joelYesterday, I taught a cell/house church network seminar with Larry Kreider in Longview, Washington. About 100 pastors and leaders were present. IKREIDER spoke 20 minutes on one aspect of cell church, and then Larry took 20 minutes on the same topic—but from the house church persective. We covered: house church/cell church definitions, community, evangelism, multiplication, leadership training, and the nuts and bolts of both movements. We flowed very well together.

How did we come together in the first place? In my book Planting Churches that Reproduce I tackle the need to simplify church planting and make it more reproducible. Kreider had already come to the same conclusion. Dove Christian Fellowship, the network Kreider founded, has some 150 churches. Many of Kreider’s new church plants are simple house church networks, in which the house churches meet weekly but come together once per month for celebration (this is the most common scenario). I asked Kreider to review early copies of Planting Churches that Reproduce, and we realized that we had a lot in common, thus spawning the idea of doing seminars together. Our next one will be in PA in September.

It’s my conviction that most cell churches have not done a very good job of planting new churches. Many have fallen into the trap of magnifying mega cell churches and have even contracted the disease called “Yonggi Cho Envy.” They are constantly comparing themselves with Cho’s church and fail to plant new churches in the process.

It seems to me that we in the cell church world have done fairly well at multiplying cell leaders but not the best job of multiplying pastors. Both are necessary.

Do you agree or disagree? What’s your opinion?


Joel Comiskey

Additional Cell Goals


by Mario Vega

Besides the growth targets, other types of goals should be set for cell leaders. I know that not everyone agrees about taking offerings in cell meetings, but we have done this from the beginning– following Pastor Cho’s model.

As a church with almost no wealthy people in it, we have no choice but to work, sometimes, with economic goals for leaders. Our strength lies not in having some people with great economic resources but in having a lot of people with few economical resources.

When we needed to buy a new property for the construction of a larger church building, we needed to collect one and a half million dollars in twelve months. That seemed like an impossible amount to collect. So we took around 50,000 of our brethren to the property we wanted to buy. There we prayed and asked God for the miracle of providing the money.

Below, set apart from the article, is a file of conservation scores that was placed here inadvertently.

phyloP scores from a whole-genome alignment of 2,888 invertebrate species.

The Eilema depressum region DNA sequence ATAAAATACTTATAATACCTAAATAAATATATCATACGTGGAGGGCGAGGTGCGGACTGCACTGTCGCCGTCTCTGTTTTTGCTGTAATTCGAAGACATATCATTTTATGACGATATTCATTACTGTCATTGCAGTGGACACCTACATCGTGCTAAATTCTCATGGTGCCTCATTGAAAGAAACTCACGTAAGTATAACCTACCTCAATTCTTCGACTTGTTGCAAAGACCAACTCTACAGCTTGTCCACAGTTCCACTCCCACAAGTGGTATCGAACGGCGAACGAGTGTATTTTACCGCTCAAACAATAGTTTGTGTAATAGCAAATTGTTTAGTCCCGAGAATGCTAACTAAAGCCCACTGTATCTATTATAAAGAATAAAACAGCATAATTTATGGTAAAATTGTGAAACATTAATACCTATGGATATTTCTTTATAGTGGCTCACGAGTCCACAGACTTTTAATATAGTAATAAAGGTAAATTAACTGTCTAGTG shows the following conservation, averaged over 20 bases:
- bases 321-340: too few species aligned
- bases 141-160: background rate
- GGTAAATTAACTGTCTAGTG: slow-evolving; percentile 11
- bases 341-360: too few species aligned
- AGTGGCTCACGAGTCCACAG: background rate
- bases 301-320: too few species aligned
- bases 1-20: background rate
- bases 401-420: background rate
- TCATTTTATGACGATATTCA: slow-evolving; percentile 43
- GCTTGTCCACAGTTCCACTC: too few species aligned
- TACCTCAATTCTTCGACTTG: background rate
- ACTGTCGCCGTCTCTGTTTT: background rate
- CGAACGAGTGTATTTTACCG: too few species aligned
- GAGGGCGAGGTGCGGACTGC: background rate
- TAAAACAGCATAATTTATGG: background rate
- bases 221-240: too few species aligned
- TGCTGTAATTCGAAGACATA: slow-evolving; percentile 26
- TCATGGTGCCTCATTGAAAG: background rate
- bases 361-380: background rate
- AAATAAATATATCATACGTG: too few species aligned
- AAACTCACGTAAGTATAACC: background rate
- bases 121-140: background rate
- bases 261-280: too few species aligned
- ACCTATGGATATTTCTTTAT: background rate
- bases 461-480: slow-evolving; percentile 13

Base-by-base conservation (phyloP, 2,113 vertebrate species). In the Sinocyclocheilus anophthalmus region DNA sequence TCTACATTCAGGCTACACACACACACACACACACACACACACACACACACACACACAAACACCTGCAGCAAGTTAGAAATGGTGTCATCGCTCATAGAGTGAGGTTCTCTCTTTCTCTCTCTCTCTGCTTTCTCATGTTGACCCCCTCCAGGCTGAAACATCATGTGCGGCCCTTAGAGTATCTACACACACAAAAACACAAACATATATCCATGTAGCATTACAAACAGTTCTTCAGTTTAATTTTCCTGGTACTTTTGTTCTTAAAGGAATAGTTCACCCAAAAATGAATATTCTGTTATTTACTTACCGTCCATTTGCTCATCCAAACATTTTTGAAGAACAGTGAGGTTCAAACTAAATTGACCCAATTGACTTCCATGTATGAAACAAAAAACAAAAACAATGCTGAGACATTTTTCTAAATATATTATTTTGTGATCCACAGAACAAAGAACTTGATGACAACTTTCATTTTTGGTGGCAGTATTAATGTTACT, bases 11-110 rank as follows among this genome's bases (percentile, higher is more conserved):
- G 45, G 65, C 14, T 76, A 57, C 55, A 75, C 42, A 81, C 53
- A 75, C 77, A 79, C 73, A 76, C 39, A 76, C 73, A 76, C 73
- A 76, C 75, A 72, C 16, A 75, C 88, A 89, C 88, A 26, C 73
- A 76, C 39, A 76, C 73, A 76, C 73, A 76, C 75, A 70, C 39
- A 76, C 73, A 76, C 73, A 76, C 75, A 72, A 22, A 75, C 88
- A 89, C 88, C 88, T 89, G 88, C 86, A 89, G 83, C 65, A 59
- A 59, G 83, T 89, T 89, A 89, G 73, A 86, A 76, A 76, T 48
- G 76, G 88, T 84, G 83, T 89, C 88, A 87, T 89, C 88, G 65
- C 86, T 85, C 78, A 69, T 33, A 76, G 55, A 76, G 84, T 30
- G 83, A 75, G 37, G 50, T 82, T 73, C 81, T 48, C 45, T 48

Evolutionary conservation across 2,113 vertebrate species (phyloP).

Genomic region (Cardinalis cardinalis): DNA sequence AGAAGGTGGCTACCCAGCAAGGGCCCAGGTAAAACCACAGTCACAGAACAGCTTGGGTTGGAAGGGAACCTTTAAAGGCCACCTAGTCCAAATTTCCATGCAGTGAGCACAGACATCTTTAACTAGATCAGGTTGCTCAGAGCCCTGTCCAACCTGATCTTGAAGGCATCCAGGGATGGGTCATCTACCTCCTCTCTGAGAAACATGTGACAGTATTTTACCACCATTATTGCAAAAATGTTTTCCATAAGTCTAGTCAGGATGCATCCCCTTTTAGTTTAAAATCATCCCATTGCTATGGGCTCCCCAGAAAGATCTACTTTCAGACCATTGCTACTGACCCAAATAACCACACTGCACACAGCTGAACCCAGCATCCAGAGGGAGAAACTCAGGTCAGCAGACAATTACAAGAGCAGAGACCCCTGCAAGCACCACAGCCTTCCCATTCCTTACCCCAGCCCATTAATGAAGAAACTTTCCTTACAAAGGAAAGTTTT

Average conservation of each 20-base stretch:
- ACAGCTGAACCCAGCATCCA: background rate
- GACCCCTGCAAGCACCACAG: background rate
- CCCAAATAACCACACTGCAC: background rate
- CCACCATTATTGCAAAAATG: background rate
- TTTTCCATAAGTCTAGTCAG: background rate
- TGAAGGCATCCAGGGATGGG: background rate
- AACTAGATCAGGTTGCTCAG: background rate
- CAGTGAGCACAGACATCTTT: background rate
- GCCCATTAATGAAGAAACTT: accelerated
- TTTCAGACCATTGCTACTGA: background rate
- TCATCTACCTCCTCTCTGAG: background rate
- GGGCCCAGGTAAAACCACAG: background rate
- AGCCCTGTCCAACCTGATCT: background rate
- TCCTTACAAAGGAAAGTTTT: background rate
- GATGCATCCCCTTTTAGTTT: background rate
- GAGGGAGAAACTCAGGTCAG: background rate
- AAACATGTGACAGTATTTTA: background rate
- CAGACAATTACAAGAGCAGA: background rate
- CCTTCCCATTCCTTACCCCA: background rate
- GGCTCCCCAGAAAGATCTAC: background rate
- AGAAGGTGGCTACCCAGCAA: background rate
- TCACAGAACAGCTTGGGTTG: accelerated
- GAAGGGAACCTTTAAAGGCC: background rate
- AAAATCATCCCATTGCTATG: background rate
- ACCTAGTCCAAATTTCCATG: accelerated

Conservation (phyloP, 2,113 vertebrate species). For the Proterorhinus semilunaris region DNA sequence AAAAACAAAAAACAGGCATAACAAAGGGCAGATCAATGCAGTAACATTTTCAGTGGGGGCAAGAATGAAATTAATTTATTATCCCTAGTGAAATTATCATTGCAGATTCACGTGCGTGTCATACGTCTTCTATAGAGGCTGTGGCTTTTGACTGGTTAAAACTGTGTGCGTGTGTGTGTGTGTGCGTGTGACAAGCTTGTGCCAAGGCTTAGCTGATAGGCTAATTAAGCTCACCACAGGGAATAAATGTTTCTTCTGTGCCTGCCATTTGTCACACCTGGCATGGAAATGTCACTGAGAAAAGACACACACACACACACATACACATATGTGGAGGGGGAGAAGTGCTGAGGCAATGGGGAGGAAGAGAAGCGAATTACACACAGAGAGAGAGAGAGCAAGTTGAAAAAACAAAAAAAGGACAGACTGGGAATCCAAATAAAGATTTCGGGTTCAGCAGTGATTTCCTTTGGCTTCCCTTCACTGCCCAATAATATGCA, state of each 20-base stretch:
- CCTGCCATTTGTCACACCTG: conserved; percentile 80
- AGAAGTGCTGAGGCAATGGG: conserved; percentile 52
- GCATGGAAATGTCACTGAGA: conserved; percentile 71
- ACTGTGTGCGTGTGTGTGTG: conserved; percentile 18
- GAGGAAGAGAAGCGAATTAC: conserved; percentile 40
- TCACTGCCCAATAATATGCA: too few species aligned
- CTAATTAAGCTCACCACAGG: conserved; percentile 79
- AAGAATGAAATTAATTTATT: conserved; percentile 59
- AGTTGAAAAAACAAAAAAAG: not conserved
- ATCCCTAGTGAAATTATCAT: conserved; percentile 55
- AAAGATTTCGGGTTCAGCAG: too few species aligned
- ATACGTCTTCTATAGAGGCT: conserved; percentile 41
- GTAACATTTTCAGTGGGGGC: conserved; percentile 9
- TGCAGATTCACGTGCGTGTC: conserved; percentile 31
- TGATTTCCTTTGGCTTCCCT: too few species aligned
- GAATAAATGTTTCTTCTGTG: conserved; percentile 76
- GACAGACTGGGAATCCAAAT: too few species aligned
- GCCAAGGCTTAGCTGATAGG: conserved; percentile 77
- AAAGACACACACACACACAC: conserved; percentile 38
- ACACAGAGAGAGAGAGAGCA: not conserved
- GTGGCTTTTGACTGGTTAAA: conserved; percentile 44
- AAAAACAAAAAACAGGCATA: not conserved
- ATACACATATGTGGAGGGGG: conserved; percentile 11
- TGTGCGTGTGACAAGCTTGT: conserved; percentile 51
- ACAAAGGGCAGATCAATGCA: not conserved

We determined that every leader could find 20 people to give a ten dollar contribution within a 12 months period. Since the church’s attendance of brethren involved in the cell work is 70,000, it was enough if each one of them could find two people within twelve months to give a ten dollars contribution.

And God completed this miracle. Within twelve months, the money was gathered. A year later we went back to meet again on the property, but this time we met to give thanks to the Lord for having made the miracle come true. This happened between 2007 and 2008.



Translation into Spanish:

Otras metas.

Además de la metas de crecimiento también se pueden establecer para los lderes de células otro tipo de metas. Sé que no todos están de acuerdo en recoger ofrendas en las reuniones de células. Pero, siguiendo el modelo del Pastor Cho nosotros s lo hacemos desde el principio de nuestro trabajo.

Siendo una iglesia con casi ninguna persona adinerada no nos queda más remedio que trabajar, algunas veces, con metas económicas para los lderes. Nuestra fortaleza no reside en tener algunas personas con grandes posibilidades económicas sino en tener muchas personas con pocos recursos.

Cuando tuvimos la necesidad de comprar un nuevo terreno para la construcción de un auditorio más grande necesitábamos reunir un millón y medio de dólares en doce meses. Tal cantidad era un imposible. As que llevamos a unas 50,000 hermanos al terreno que pretendamos comprar, oramos y le pedimos a Dios que hiciera el milagro de darnos ese dinero.

Además, establecimos que cada lder lograra encontrar 20 personas que diesen una donación de diez dólares en un plazo de 12 meses. Teniendo en cuenta que la asistencia de hermanos comprometidos en el trabajo celular es de 70,000 en nuestra iglesia, bastaba con que cada uno de ellos encontrara a dos personas en doce meses que dieran cada una la aportación de diez dólares.

Era una auténtica meta: un objetivo, comprar el terreno; en un tiempo, los siguientes doce meses. Al pasar ese tiempo. El dinero se haba reunido y el milagro se completó. Un año después volvimos a reunirnos de nuevo en el terreno solamente que esta vez para darle gracias a Dios por haber hecho el milagro realidad. Esto sucedió entre 2007 y 2008.